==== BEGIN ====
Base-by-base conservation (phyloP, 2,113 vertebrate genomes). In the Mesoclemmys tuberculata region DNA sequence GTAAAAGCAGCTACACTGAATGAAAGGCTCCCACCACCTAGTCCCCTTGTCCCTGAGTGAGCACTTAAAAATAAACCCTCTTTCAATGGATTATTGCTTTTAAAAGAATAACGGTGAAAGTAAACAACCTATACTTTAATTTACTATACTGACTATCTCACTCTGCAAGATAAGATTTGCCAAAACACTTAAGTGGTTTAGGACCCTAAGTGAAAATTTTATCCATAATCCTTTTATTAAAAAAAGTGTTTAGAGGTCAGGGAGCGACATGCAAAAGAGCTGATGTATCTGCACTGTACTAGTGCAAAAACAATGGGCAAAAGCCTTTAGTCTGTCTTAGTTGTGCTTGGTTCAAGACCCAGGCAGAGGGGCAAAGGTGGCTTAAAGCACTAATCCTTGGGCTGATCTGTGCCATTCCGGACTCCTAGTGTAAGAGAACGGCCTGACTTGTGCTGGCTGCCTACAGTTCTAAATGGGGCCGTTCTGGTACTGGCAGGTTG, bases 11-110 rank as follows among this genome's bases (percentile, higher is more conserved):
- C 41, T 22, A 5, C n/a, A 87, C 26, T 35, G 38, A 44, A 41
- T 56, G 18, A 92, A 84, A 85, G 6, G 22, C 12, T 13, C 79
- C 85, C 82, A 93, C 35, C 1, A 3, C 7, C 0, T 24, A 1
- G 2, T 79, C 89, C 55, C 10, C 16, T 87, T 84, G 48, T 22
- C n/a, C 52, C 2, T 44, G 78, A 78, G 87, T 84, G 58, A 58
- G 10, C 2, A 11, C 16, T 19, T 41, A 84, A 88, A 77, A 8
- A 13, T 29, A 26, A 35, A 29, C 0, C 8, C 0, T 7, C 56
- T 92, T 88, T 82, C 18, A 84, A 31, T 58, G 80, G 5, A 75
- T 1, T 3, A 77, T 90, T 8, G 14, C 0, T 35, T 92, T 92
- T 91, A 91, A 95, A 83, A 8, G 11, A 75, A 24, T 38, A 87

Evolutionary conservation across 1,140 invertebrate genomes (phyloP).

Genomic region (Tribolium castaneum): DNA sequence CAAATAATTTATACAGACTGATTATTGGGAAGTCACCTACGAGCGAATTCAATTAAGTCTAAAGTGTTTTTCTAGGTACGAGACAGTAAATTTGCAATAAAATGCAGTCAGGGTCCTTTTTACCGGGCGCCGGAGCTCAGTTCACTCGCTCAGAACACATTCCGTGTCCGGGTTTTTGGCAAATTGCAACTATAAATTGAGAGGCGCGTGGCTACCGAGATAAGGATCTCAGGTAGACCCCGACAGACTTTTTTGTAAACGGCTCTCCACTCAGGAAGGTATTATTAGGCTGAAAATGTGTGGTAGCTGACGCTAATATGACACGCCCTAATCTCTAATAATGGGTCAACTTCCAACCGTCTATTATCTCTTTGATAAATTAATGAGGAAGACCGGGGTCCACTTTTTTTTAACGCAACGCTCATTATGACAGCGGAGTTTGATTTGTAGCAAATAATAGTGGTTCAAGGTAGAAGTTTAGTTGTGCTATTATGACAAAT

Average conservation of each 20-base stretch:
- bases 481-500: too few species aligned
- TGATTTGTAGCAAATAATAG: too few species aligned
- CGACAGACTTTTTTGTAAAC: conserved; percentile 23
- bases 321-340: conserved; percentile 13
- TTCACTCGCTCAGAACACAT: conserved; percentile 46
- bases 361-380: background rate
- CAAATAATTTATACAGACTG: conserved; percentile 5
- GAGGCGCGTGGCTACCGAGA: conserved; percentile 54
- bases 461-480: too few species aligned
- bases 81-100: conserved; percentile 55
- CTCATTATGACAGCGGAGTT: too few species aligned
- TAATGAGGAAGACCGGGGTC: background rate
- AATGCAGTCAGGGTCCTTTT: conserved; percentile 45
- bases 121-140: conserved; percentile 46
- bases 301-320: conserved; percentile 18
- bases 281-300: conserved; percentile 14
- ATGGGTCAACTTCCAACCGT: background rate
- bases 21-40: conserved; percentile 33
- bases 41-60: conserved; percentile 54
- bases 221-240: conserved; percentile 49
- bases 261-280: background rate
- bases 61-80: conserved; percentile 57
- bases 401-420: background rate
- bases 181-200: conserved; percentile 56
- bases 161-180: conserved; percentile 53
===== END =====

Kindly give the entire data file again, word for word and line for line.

Base-by-base conservation (phyloP, 2,113 vertebrate genomes). In the Mesoclemmys tuberculata region DNA sequence GTAAAAGCAGCTACACTGAATGAAAGGCTCCCACCACCTAGTCCCCTTGTCCCTGAGTGAGCACTTAAAAATAAACCCTCTTTCAATGGATTATTGCTTTTAAAAGAATAACGGTGAAAGTAAACAACCTATACTTTAATTTACTATACTGACTATCTCACTCTGCAAGATAAGATTTGCCAAAACACTTAAGTGGTTTAGGACCCTAAGTGAAAATTTTATCCATAATCCTTTTATTAAAAAAAGTGTTTAGAGGTCAGGGAGCGACATGCAAAAGAGCTGATGTATCTGCACTGTACTAGTGCAAAAACAATGGGCAAAAGCCTTTAGTCTGTCTTAGTTGTGCTTGGTTCAAGACCCAGGCAGAGGGGCAAAGGTGGCTTAAAGCACTAATCCTTGGGCTGATCTGTGCCATTCCGGACTCCTAGTGTAAGAGAACGGCCTGACTTGTGCTGGCTGCCTACAGTTCTAAATGGGGCCGTTCTGGTACTGGCAGGTTG, bases 11-110 rank as follows among this genome's bases (percentile, higher is more conserved):
- C 41, T 22, A 5, C n/a, A 87, C 26, T 35, G 38, A 44, A 41
- T 56, G 18, A 92, A 84, A 85, G 6, G 22, C 12, T 13, C 79
- C 85, C 82, A 93, C 35, C 1, A 3, C 7, C 0, T 24, A 1
- G 2, T 79, C 89, C 55, C 10, C 16, T 87, T 84, G 48, T 22
- C n/a, C 52, C 2, T 44, G 78, A 78, G 87, T 84, G 58, A 58
- G 10, C 2, A 11, C 16, T 19, T 41, A 84, A 88, A 77, A 8
- A 13, T 29, A 26, A 35, A 29, C 0, C 8, C 0, T 7, C 56
- T 92, T 88, T 82, C 18, A 84, A 31, T 58, G 80, G 5, A 75
- T 1, T 3, A 77, T 90, T 8, G 14, C 0, T 35, T 92, T 92
- T 91, A 91, A 95, A 83, A 8, G 11, A 75, A 24, T 38, A 87

Evolutionary conservation across 1,140 invertebrate genomes (phyloP).

Genomic region (Tribolium castaneum): DNA sequence CAAATAATTTATACAGACTGATTATTGGGAAGTCACCTACGAGCGAATTCAATTAAGTCTAAAGTGTTTTTCTAGGTACGAGACAGTAAATTTGCAATAAAATGCAGTCAGGGTCCTTTTTACCGGGCGCCGGAGCTCAGTTCACTCGCTCAGAACACATTCCGTGTCCGGGTTTTTGGCAAATTGCAACTATAAATTGAGAGGCGCGTGGCTACCGAGATAAGGATCTCAGGTAGACCCCGACAGACTTTTTTGTAAACGGCTCTCCACTCAGGAAGGTATTATTAGGCTGAAAATGTGTGGTAGCTGACGCTAATATGACACGCCCTAATCTCTAATAATGGGTCAACTTCCAACCGTCTATTATCTCTTTGATAAATTAATGAGGAAGACCGGGGTCCACTTTTTTTTAACGCAACGCTCATTATGACAGCGGAGTTTGATTTGTAGCAAATAATAGTGGTTCAAGGTAGAAGTTTAGTTGTGCTATTATGACAAAT

Average conservation of each 20-base stretch:
- bases 481-500: too few species aligned
- TGATTTGTAGCAAATAATAG: too few species aligned
- CGACAGACTTTTTTGTAAAC: conserved; percentile 23
- bases 321-340: conserved; percentile 13
- TTCACTCGCTCAGAACACAT: conserved; percentile 46
- bases 361-380: background rate
- CAAATAATTTATACAGACTG: conserved; percentile 5
- GAGGCGCGTGGCTACCGAGA: conserved; percentile 54
- bases 461-480: too few species aligned
- bases 81-100: conserved; percentile 55
- CTCATTATGACAGCGGAGTT: too few species aligned
- TAATGAGGAAGACCGGGGTC: background rate
- AATGCAGTCAGGGTCCTTTT: conserved; percentile 45
- bases 121-140: conserved; percentile 46
- bases 301-320: conserved; percentile 18
- bases 281-300: conserved; percentile 14
- ATGGGTCAACTTCCAACCGT: background rate
- bases 21-40: conserved; percentile 33
- bases 41-60: conserved; percentile 54
- bases 221-240: conserved; percentile 49
- bases 261-280: background rate
- bases 61-80: conserved; percentile 57
- bases 401-420: background rate
- bases 181-200: conserved; percentile 56
- bases 161-180: conserved; percentile 53